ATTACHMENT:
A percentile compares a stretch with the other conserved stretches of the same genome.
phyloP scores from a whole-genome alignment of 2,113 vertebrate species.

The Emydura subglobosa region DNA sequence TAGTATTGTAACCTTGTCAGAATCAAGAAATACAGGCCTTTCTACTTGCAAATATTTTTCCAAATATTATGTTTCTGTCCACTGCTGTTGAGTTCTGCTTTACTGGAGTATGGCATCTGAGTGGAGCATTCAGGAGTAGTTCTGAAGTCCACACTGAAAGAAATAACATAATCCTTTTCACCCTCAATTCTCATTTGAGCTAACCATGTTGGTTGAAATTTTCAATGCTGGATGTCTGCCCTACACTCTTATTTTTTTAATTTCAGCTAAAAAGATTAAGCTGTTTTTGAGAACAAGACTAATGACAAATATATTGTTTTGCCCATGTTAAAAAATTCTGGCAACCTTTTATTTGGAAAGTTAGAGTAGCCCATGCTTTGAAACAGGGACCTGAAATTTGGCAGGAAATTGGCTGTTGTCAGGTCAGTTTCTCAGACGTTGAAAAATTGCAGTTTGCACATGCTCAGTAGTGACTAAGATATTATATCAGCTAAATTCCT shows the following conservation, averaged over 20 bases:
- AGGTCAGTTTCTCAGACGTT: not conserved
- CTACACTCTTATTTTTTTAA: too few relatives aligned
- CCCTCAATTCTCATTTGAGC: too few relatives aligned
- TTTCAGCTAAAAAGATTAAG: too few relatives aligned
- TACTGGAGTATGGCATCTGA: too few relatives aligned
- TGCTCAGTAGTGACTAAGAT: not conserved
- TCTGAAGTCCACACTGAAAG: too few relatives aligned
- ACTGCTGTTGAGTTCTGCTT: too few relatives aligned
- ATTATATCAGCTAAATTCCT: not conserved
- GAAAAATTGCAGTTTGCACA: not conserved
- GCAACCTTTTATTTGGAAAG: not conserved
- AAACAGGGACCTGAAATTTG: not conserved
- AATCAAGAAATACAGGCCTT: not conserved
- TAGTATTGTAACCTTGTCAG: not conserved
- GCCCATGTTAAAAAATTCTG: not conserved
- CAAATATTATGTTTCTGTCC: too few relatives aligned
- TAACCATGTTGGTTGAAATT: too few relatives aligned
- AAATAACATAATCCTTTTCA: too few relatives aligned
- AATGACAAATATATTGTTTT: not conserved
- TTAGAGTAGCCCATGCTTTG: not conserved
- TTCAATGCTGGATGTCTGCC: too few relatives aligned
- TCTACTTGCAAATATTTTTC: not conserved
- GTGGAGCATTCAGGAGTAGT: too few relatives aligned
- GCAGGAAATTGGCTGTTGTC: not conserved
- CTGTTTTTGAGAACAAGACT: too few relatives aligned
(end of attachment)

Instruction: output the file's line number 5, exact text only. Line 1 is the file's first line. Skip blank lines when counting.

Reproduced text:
- CTACACTCTTATTTTTTTAA: too few relatives aligned